Swiss K-31

Discussion in 'Curio & Relics Forum' started by Tom Militano, Aug 22, 2007.

  1. Tom Militano

    Tom Militano New Member

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    Was thinking about buying a Swiss K-31 7.5x55 rifle. Any thoughts on them? From what I've read their pretty accurate and well built.
  2. My advice on the K-31, Tom, is quite simple: Run, don't walk, to the closest dealer get one while they're still available! :D The K-31 is a FANTASTIC rifle, and by far the most accurate military rifle I've ever shot. The ones now being imported from Switzerland were beautifully maintained. The bores are almost pristine, the stocks in very good shape (a few dings here and there), and the action on these rifles works like the fine machine it is. I own two of them and wouldn't even consider selling them. One useful addition, in my opinion, is to get a good set of aperture sights for the rifle. The military sights are OK, but the aperture really increases accuracy; it did for me at least. Mojo makes a great set of aperture sights for them, by the way.

    http://www.mojosights.com
  3. LDBennett

    LDBennett Well-Known Member

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    I agree with Pistolenschutze. Get them while you can.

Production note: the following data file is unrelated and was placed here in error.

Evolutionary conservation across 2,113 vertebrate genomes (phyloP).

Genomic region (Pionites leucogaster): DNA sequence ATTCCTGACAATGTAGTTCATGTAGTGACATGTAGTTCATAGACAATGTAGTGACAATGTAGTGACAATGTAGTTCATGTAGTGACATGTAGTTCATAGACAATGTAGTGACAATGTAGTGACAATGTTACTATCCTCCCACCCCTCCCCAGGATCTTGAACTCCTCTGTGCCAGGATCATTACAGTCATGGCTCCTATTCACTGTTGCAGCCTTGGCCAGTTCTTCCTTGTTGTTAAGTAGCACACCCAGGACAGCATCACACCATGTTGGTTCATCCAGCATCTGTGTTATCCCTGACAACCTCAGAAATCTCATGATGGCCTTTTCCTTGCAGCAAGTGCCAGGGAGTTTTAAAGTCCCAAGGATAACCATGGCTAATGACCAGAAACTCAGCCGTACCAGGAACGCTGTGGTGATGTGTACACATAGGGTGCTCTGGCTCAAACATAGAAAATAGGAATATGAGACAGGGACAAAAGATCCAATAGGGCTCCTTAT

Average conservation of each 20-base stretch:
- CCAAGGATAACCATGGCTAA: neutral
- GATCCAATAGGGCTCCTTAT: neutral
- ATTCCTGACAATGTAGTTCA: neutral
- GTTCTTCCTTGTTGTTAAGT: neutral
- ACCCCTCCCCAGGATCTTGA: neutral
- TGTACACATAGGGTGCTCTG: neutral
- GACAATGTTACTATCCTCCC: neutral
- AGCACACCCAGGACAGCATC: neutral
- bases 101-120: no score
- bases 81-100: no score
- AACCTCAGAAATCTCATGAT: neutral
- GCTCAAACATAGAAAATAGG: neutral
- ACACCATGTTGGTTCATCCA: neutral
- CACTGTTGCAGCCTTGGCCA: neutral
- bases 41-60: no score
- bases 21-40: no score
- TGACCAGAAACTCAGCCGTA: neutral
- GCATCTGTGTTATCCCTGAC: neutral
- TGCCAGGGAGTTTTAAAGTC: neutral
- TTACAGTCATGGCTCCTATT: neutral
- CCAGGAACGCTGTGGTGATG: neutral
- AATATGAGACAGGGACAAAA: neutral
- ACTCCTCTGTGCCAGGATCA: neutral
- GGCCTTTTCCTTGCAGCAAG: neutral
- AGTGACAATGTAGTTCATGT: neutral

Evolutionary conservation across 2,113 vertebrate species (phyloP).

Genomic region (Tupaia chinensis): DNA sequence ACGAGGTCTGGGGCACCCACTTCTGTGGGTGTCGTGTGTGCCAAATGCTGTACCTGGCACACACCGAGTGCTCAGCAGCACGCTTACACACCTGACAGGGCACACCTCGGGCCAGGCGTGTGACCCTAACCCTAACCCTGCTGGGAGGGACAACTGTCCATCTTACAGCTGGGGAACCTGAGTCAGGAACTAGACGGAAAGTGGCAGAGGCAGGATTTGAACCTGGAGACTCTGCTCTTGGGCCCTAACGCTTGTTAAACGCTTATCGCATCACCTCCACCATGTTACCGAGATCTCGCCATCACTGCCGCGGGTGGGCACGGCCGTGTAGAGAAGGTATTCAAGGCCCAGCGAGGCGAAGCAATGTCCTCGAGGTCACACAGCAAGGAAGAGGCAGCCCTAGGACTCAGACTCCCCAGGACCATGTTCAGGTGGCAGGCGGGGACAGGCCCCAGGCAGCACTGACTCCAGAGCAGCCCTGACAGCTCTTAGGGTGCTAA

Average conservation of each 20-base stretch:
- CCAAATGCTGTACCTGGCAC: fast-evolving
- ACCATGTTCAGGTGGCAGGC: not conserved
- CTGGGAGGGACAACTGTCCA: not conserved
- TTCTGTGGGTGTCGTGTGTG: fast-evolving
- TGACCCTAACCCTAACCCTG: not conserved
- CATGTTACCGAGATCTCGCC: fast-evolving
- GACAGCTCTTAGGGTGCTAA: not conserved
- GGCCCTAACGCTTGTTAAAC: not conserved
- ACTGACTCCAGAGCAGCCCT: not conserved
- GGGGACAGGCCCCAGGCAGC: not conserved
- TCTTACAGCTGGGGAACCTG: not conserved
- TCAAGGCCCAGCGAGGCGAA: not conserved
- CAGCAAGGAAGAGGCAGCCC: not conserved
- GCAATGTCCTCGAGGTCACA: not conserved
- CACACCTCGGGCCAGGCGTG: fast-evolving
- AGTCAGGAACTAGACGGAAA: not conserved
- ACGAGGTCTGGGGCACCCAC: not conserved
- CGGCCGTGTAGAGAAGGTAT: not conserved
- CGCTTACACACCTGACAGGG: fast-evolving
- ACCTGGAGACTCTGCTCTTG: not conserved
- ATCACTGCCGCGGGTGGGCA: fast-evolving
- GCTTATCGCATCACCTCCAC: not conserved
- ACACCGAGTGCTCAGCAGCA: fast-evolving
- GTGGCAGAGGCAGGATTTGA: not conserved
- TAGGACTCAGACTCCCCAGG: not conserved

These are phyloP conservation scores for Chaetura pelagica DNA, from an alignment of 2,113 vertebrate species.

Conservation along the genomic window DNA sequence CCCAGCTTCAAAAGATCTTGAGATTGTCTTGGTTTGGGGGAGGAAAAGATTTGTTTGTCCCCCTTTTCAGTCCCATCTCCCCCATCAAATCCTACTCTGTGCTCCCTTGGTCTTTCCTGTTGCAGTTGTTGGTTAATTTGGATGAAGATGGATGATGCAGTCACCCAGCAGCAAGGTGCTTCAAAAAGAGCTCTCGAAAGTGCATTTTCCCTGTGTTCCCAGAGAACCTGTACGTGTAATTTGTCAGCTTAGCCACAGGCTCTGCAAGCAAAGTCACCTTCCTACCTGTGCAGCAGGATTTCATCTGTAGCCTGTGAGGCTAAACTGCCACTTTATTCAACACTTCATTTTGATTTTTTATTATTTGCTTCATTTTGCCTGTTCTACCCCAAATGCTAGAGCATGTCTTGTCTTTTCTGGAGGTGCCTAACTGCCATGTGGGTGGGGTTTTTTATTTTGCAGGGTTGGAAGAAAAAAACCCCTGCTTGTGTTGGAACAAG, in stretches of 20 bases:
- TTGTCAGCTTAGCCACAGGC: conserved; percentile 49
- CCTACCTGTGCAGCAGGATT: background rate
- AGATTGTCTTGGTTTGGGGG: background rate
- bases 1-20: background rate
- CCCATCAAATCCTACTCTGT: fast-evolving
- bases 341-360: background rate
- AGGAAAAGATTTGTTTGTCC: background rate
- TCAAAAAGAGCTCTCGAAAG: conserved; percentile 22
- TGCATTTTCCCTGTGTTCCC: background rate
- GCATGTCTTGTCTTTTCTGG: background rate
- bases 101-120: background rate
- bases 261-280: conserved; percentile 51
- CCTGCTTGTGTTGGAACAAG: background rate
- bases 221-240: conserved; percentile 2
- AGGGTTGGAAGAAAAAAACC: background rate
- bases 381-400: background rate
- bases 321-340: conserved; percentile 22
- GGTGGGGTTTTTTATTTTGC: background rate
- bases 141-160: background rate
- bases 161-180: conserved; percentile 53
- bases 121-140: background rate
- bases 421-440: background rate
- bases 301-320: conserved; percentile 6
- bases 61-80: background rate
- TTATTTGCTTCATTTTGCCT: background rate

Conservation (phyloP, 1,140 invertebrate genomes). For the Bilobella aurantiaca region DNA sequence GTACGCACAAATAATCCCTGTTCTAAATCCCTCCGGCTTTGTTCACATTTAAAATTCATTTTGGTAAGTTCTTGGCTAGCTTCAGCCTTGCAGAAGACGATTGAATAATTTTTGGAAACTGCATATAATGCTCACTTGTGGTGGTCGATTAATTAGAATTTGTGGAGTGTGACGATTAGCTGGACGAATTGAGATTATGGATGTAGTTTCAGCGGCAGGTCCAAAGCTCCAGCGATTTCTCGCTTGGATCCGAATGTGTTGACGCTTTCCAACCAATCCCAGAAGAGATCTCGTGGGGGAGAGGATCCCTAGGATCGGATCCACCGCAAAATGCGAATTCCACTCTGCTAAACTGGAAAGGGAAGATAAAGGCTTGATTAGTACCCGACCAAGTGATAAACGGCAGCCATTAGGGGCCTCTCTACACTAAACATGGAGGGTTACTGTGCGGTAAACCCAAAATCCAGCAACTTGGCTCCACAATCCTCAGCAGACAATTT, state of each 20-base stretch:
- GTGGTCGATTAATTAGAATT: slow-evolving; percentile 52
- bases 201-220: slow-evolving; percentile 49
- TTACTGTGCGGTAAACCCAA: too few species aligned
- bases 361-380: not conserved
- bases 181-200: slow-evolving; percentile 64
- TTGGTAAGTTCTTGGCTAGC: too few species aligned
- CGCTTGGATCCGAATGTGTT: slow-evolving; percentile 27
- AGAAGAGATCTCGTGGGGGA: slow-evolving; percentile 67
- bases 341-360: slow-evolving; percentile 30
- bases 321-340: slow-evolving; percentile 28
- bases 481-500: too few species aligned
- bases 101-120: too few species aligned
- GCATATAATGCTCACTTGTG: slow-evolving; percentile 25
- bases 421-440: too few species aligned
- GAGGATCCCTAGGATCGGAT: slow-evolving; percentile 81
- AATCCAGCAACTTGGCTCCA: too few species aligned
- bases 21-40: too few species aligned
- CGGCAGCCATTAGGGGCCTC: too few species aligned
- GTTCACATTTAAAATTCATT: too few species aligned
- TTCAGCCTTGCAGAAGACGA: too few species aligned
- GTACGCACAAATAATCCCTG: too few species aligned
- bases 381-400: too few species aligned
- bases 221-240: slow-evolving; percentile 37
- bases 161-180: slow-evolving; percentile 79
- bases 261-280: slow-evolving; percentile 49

They are excellent shooters. The accuracy amazes me. We shoot at metal silohuettes at ranges from 100yds to over 500 yds and the K31 is by far the most accurate of all the Military guns I own (two M1 Garands, a Mosin Nagant, a Mauser K98, and a Yogo SKS) and are better than several of my modern rifles. I think the key may also be the "Match " surplus ammo they sell too. It is superb. I tried to buy a lifetime supply but I'm shooting it up too fast and I think I need to get more.

    As an aside there is a little peice of paper under the butt plate that tells you who it was checked out to in the Swiss Army. Some here have actually contacted the former users.

    LDBennett
  4. inplanotx

    inplanotx New Member

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    Hey LDB, where do you this "match" ammo you talk about? Please let me know as I would like to fire my K-31. Thanks

    IPT
  5. Huck Finn

    Huck Finn Member

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    I own three K-31s and I'm amazed how well each one shoots. As to the name tag under the butt plate, two of mine had one. I was able to get in touch with the family of the original owner of one of the rifles in Switzerland. They sent me several old pictures of he and his family. They we're really greatful when I sent them the original name tag back to them. The original owner (their Dad) had passed away in 1988, so it seemed to mean a lot to them to get the tag.
    The reason I bought three was so I could use the little stacking rod on the end of the rifle.
    Huck

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  6. LDBennett

    LDBennett Well-Known Member

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    AMMO:

    I believe the same importers of the K-31's did the ammo too. I got my ammo from a dealer that does a lot of surplus stuff. A Google search might reveal who is still selling it. Or Shotgun News might have it in one of the ads.